The people who know me professionally (even a little) have probably picked up on the fact that I hate Perl. I spent several years as a sysadmin, so I come by my Perl aversion honestly.
Don’t get me wrong, it’s a useful language and I found it to be a very handy tool, but it’s so very easy to make code that even the person who wrote it isn’t sure what it does. The next day.
Or it could be that I’m a crappy developer. Either’s possible. Maybe a little from Column A and a little from Column B.
It’s the only language that I’ve seen where your cat can walk across the keyboard and come up with a valid program. What does it do? We may never know. It may parse a file for a list of addresses, trigger an ICBM launch, or create animated gifs of dancing cats, but by gum it’ll run.
Personally, I’m hoping for the dancing cat gifs. Everyone loves dancing kitties.
My standard quip for why I finally stopped coding Perl is that in any sane language, to get the length of an array, you do something along the lines of myArray.length. That may not be exactly how it’s done, but it will be something similar.
In Perl, you do the following: $myArray = @myArray
You assign the array variable to a scalar variable (single piece of information. Int, char, etc.). This to me makes zero sense from a logical standpoint.
I made that comment about a week or so ago, and the person I was talking to said that it makes perfect sense because it’s an implicit type conversion. (I’m not sure if he was joking or not. I hope, and think, that he was).
He had a sort of point about implicit type conversion, but that sort of thing is supposed to follow a logical convention of some kind. For example, an implicit conversion from int to long makes sense (it’s basically just shoving existing data into a bigger container).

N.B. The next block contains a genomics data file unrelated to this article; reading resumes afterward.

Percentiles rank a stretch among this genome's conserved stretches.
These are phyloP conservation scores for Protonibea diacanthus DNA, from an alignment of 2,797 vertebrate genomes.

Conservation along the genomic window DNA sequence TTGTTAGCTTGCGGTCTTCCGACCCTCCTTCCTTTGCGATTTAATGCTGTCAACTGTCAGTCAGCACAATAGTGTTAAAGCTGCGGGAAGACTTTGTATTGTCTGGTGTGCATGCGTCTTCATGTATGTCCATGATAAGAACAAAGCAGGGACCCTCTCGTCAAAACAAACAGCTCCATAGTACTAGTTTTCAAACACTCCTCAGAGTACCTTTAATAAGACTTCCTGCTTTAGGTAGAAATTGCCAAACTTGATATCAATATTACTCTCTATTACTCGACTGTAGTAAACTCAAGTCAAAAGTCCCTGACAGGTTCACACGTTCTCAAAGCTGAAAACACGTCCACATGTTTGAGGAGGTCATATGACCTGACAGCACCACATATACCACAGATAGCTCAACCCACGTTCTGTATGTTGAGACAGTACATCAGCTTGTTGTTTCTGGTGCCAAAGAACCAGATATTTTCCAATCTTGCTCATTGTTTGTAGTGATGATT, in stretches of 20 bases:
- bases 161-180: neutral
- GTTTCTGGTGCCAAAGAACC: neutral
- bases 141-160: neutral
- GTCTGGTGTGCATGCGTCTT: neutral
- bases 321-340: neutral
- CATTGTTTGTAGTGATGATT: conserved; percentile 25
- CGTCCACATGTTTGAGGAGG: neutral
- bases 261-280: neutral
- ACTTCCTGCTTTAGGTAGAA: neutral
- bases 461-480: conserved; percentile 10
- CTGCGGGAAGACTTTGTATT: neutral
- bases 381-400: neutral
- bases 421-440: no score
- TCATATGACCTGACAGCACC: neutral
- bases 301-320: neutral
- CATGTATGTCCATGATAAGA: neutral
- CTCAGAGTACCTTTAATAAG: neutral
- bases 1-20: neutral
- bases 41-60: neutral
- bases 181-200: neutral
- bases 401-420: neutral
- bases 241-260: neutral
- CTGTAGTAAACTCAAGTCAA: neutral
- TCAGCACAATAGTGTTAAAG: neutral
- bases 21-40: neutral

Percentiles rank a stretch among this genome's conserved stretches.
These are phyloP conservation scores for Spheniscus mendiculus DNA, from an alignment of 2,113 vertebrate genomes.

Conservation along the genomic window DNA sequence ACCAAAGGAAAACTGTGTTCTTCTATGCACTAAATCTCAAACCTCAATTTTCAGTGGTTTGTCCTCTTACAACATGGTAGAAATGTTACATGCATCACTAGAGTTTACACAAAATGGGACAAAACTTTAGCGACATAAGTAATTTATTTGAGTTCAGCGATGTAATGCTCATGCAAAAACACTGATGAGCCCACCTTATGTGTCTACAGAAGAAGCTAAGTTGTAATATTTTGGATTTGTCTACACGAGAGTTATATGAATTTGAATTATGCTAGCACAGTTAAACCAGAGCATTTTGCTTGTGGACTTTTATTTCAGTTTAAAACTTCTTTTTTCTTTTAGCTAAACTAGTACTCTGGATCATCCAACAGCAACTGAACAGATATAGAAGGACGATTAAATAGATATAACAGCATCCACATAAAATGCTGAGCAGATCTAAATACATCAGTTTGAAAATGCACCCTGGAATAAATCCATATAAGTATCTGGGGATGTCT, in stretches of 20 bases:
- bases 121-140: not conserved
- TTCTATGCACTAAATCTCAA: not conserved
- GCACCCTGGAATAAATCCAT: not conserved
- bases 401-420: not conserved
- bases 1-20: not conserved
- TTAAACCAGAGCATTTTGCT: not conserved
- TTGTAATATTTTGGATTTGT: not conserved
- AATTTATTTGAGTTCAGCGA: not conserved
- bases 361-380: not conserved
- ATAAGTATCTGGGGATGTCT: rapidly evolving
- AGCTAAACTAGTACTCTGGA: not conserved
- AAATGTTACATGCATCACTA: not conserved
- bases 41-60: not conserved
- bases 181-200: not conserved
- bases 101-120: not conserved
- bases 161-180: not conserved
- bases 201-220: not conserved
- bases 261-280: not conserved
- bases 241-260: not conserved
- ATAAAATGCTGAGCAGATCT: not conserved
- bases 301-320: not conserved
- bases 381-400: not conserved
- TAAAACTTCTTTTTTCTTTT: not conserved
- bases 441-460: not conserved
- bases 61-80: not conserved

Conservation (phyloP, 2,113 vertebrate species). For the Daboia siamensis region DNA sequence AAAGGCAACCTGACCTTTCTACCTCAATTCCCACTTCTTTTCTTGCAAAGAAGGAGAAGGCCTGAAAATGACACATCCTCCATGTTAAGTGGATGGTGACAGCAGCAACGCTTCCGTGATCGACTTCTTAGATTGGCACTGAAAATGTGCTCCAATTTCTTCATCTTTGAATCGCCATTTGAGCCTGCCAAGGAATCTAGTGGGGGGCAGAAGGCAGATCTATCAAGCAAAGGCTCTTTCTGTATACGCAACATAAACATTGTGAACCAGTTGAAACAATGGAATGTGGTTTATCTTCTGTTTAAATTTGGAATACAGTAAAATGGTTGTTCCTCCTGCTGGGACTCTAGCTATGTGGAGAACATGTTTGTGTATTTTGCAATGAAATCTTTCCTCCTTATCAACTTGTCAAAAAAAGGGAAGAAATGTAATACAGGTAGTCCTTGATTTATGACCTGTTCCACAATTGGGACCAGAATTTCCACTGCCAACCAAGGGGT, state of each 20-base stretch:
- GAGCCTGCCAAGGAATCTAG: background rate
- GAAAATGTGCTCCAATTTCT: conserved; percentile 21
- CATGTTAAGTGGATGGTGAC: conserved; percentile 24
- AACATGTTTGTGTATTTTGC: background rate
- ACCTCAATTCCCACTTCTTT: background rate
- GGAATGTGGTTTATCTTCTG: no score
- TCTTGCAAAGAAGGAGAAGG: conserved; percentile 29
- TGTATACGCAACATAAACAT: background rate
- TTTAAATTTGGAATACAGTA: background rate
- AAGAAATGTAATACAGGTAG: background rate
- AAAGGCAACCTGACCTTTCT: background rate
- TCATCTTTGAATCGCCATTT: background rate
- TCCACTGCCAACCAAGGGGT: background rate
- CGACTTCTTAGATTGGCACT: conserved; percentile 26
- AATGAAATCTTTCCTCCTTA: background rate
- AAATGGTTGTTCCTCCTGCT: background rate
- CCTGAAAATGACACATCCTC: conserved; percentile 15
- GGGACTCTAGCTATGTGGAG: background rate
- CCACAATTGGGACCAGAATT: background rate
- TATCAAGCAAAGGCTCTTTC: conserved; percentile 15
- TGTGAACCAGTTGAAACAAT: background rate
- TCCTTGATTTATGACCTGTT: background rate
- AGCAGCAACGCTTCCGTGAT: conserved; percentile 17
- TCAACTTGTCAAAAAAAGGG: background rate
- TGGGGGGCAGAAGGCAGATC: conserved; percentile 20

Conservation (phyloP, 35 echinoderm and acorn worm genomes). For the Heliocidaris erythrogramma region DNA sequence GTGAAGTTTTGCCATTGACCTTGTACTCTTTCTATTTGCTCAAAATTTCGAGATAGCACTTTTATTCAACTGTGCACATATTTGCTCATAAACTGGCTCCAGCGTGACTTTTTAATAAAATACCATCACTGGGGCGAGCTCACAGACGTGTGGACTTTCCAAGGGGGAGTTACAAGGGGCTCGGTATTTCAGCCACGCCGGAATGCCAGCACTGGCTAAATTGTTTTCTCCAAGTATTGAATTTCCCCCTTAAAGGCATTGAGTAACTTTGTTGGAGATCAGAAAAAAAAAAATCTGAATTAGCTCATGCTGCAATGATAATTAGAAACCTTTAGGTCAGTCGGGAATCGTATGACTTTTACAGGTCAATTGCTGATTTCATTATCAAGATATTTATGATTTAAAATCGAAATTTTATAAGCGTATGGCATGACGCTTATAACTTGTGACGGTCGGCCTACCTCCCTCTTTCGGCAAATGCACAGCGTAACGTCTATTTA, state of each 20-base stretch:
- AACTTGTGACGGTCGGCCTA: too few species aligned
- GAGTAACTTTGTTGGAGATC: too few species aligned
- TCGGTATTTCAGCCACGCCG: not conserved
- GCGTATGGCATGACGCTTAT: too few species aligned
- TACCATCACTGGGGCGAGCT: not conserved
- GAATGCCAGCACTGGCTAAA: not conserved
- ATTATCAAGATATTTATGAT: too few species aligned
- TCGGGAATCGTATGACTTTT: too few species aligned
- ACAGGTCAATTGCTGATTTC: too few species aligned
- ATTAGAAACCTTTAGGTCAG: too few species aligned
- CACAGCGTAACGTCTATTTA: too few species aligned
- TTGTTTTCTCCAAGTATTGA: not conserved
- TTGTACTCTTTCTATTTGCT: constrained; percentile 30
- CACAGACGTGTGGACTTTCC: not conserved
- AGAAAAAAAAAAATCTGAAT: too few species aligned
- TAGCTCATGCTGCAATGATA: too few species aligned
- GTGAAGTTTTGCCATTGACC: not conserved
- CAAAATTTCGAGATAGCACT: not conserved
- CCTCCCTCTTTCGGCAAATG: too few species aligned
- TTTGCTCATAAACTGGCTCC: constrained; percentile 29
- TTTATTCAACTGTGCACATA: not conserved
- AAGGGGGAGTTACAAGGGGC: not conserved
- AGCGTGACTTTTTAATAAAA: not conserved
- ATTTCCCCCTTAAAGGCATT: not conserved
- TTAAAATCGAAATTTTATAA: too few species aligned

You could even make the case for implicit conversion between string and character array data types. I wouldn’t do it, because it’s probably better done explicitly so you don’t shoot yourself in the foot, but the argument could be made.
However, using implicit conversion to cast an array to (effectively) an integer in order to get the length of the array doesn’t make any logical sense. It’s like buying a chicken because you want a renewable source of pineapples.
In what non-Euclidian universe does this make sense?
“Well, I just need to figure out how long this array is, so I’ll assign it to a scalar and HOLY CRAP! THERE’S CTHULHU!”
Ia! Ia! ArrayLength! Fhtagn!
Any language that will summon Cthulhu by simply using it is probably a bad choice…
Now, if you don’t mind, I’ve got to Great Old One proof my office.
Current mood: Amused
Current music: Charlie Daniels Band – The Devil Went Down to